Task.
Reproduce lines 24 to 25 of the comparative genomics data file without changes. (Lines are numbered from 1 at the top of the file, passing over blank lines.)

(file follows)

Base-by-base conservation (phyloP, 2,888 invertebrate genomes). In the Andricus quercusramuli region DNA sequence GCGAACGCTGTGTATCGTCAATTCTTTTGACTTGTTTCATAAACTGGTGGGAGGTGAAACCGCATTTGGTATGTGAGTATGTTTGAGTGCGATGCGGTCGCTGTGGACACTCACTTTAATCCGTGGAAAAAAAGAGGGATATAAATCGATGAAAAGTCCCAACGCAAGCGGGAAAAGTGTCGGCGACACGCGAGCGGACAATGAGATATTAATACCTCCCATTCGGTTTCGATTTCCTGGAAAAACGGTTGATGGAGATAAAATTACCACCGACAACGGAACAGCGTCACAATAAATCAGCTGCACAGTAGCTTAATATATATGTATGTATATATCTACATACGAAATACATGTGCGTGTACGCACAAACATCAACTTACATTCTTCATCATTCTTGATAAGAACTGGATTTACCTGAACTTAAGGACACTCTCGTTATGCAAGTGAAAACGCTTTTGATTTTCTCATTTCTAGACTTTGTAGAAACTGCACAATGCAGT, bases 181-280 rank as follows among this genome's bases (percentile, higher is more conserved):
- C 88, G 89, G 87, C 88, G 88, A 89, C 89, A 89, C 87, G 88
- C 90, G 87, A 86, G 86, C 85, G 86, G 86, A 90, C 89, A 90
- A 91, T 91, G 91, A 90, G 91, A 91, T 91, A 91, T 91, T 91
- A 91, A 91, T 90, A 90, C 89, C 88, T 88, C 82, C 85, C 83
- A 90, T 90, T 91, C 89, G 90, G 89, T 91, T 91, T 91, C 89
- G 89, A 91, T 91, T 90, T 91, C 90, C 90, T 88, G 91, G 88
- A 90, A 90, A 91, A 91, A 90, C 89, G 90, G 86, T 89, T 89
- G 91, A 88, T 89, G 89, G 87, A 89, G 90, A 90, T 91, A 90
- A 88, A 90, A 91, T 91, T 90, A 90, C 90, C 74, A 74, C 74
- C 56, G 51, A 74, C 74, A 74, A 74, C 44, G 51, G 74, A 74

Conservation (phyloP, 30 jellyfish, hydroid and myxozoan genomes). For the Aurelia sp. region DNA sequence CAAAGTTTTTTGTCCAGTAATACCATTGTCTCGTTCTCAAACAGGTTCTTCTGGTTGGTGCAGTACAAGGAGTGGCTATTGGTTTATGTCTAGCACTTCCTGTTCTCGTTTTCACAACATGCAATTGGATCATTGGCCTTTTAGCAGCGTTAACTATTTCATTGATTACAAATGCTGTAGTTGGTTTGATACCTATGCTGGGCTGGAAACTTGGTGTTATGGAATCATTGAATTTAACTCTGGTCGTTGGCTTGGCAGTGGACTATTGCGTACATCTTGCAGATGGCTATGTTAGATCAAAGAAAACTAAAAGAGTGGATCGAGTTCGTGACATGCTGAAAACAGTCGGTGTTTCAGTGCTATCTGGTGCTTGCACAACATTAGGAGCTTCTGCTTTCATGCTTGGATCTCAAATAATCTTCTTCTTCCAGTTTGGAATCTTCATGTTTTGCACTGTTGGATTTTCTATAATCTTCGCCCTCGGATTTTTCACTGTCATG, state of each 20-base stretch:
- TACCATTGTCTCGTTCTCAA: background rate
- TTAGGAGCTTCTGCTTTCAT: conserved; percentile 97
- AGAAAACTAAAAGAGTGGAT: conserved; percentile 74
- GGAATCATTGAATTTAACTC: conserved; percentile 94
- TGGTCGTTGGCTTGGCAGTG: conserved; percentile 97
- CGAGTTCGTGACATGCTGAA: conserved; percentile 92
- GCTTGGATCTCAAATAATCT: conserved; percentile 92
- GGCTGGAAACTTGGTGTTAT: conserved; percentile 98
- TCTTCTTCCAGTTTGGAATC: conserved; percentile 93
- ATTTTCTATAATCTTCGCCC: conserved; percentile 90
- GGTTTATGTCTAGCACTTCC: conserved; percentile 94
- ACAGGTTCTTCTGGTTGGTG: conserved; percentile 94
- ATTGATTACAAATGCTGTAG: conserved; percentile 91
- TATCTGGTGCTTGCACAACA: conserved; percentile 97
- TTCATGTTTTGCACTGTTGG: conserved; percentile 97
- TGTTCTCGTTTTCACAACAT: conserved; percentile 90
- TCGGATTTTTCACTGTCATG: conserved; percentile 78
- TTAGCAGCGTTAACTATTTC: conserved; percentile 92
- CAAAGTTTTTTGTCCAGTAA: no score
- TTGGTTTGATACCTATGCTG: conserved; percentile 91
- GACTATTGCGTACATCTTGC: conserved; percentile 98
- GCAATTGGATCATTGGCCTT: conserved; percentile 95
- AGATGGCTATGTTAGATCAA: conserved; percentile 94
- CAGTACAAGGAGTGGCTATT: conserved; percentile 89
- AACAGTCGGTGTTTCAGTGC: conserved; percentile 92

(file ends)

- ACAGGTTCTTCTGGTTGGTG: conserved; percentile 94
- ATTGATTACAAATGCTGTAG: conserved; percentile 91